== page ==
Stock Handling & Animal Welfare

Ear mark helps police solve $100,000 NSW sheep theft, but Qld flock still missing

Sheep Central, June 6, 2016
The missing sheep Queensland police are looking for,

The missing sheep Queensland police are looking for,

PERMANENT registered ear marks were crucial in solving the theft of $100,000 worth of sheep in New South Wales recently and Queensland police are distributing the ear mark of another flock stolen near Stanthorpe.

NSW Police has reported that two men charged with stealing $100,000 worth of sheep from a West Wyalong property and removing the animals’ National Livestock Identification System ear tags appeared before the West Wyalong Court on May 26 2016.

NSW Police said Noel Grintell, 85, pleaded guilty to both charges and was given a two year good behaviour bond with $2500 compensation ordered to the victim.

Jeffery Bolte, 65yrs, pleaded guilty to removing livestock identification device (NLIS ear tags) and not guilty to being an accessory after the fact to stealing of 609 sheep. He will re-appear at West Wyalong Local Court on June 30 2016.

Search led to identification of lambs

On March 31 this year 609 head of Merino lambs were stolen from a property located on Cattle’s Lane, Calleen, before being transported to another property on Merrengreen Road, Calleen.

Inquiries made by NSW Rural Crime Investigators led to the execution of a search warrant at a West Wyalong property on April 1 2016.

After conducting a muster of the property, 609 Merino lambs – valued at $100,000 – were seized as exhibits. NLIS tags had been removed from 339 lambs. The livestock have since been returned to their owner, police said. During the muster a further 397 head of sheep were impounded by an external agency.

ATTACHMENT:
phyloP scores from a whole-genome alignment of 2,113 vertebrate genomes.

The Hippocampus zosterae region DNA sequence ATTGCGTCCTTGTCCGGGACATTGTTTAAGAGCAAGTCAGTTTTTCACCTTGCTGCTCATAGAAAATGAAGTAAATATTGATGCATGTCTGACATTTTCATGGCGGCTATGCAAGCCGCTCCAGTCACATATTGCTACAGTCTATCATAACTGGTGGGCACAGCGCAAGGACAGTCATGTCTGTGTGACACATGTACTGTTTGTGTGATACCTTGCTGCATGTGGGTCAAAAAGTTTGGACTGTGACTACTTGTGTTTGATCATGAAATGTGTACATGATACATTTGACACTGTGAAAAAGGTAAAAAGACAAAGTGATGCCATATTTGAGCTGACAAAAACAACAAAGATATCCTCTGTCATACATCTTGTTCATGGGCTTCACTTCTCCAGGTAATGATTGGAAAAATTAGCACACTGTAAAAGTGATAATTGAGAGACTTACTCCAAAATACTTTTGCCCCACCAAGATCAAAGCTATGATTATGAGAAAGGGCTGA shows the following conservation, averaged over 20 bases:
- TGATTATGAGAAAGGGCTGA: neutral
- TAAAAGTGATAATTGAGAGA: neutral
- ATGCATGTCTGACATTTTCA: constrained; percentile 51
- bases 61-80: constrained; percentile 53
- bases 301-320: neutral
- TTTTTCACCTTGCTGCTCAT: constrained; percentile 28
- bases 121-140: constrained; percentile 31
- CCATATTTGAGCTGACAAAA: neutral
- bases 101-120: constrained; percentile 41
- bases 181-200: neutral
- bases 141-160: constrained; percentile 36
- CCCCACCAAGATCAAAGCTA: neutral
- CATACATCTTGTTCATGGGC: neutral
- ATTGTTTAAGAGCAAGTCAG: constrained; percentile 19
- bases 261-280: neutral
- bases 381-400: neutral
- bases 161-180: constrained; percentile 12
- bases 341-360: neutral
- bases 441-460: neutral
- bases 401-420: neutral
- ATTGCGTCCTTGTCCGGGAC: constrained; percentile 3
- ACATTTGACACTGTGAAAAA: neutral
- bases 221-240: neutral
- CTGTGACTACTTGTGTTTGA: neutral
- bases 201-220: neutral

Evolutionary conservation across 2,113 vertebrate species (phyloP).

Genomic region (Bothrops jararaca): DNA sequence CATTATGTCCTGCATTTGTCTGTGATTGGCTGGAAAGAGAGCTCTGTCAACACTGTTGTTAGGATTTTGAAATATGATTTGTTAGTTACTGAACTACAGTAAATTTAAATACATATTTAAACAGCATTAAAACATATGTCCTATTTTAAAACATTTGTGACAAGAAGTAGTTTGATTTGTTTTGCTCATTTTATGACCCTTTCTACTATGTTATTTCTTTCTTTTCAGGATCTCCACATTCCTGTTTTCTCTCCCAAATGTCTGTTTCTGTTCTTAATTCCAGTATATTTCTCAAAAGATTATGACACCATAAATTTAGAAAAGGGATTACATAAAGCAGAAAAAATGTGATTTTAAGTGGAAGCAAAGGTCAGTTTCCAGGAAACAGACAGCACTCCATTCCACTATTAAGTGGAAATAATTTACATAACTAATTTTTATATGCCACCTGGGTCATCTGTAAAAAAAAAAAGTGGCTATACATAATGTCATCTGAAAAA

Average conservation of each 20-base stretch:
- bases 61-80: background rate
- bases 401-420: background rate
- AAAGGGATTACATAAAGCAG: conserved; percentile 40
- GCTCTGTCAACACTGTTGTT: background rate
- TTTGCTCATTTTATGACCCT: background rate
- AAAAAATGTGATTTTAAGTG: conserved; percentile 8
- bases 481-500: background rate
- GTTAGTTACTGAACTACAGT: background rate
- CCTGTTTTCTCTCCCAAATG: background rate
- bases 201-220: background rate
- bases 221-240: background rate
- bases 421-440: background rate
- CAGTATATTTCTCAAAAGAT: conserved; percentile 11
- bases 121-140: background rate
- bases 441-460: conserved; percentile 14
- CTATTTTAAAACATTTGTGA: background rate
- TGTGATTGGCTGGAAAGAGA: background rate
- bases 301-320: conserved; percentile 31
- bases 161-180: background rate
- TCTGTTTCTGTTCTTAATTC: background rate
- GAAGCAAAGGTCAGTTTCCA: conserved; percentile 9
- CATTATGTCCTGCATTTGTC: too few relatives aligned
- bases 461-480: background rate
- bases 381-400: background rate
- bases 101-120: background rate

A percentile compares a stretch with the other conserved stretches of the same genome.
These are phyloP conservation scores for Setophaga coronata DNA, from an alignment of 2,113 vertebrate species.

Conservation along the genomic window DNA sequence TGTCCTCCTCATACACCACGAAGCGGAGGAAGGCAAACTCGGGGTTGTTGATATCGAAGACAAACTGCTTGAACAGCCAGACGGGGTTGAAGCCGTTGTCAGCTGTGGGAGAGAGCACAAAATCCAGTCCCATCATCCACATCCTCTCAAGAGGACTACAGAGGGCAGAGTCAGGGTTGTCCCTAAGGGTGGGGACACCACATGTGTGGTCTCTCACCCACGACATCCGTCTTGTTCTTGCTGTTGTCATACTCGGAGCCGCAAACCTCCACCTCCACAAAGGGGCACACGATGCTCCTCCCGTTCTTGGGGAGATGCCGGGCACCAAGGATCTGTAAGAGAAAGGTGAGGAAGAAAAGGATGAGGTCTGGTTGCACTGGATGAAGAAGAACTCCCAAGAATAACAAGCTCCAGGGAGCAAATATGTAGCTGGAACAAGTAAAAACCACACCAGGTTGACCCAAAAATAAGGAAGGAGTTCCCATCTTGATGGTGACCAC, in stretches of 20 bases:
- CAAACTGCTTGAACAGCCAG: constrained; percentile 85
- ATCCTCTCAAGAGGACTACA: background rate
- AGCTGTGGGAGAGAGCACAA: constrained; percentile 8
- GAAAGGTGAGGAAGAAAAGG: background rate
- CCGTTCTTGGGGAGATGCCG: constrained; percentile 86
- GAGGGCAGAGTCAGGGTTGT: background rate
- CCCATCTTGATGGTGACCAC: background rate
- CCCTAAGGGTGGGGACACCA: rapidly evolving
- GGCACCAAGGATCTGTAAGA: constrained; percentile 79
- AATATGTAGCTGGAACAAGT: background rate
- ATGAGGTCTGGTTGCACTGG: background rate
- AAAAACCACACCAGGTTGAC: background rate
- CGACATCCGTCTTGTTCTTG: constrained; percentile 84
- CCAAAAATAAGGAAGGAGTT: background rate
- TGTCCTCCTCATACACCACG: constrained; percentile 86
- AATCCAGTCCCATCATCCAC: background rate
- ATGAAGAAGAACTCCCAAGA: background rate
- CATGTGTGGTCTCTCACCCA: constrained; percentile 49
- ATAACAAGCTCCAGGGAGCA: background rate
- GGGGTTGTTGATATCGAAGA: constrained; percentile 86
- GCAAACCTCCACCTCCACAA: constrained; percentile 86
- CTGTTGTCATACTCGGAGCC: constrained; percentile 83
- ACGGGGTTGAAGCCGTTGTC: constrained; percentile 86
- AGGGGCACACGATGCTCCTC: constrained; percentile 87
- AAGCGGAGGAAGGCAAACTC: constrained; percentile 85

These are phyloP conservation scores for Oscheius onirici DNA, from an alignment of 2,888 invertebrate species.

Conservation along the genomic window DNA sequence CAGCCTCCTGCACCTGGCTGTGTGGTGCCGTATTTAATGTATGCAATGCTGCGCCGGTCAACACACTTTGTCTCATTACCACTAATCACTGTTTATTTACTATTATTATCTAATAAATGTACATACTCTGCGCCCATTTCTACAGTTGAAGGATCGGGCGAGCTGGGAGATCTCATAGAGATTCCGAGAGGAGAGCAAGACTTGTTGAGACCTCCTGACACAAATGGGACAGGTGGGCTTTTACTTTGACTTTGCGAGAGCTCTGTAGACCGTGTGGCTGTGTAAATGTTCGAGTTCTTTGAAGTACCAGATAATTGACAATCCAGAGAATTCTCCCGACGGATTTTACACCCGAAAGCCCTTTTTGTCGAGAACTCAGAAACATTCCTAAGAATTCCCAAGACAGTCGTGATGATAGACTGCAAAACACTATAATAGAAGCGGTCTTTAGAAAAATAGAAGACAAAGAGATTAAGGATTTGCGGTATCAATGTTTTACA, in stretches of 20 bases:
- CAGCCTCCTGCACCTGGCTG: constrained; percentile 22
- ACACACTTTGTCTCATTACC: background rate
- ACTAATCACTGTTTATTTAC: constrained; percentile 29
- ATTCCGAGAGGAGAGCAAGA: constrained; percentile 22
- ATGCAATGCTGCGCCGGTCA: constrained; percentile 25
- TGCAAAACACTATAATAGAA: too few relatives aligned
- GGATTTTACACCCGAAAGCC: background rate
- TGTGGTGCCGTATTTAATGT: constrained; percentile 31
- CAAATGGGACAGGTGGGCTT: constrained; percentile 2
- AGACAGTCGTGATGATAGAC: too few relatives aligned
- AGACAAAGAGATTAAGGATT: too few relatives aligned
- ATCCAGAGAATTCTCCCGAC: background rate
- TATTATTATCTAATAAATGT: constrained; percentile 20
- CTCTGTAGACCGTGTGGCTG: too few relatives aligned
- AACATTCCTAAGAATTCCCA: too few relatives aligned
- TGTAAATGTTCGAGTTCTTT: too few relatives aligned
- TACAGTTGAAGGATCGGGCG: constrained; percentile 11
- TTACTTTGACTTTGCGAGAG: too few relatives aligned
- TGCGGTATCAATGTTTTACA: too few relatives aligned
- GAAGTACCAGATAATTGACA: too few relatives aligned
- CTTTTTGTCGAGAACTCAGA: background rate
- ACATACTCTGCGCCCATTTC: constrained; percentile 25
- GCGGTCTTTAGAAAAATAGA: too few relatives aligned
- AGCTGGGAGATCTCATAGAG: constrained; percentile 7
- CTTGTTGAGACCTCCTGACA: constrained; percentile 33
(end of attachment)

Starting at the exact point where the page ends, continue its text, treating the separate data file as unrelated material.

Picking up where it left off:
Rural crime police have encouraged the farming community to be vigilant of unusual activity around rural areas. This incident also highlights the importance of using appropriate methods of livestock identification such as registered ear marks, police said, but fleece length and age were also used to identify the sheep. A lack of property-to-property movements noted on the NLIS database also hindered the investigation.

Griffith crime manager detective acting inspector Tim Clark said the owner of the stolen sheep were able to be identified with the aid of a registered ear mark.

Queensland police searching for Pikedale sheep

The ear mark of the missing Queensland sheep,

The ear mark of the missing Queensland sheep,

Queensland police are also distributing the ear mark details of a large number of sheep reported missing a rural farm property at Pikedale, west of Stanthorpe, between October 11, 2015 and May 3, 2016.

The sheep are described as mixed age Merino ewes. They had NLIS tags QGAA0091 fitted to their ears, a registered earmark out of the top of their ear and a paint brand “Y” on their backs.

Police are seeking assistance from members of the public to help reunite the missing sheep with their owner. If anybody has any information that can assist with the investigation into this matter, they are asked to contact police from the Toowoomba Stock and Rural Crime Investigation Squad on 4614 2114, Policelink on 131444 or Crime Stoppers on 1800 333 000.  Quote QP1600812612 when reporting to police.

Detective Sergeant Brendan Murphy said police had to prove ownership of any livestock located in an investigation.

“There is no better way to prove ownership than a permanent mark.”

He said it was also important that livestock owners kept good records of stock movements and location, any sheep losses as a result of weather or paddock conditions, or wild dog attacks. These figures had to be taken into consideration when theft complaints were investigated.

“It is most important that records be kept as accurate as possible.”

Police urge the rural community to report all forms of crime to their local police station or Crime Stoppers on 1800 333 000.


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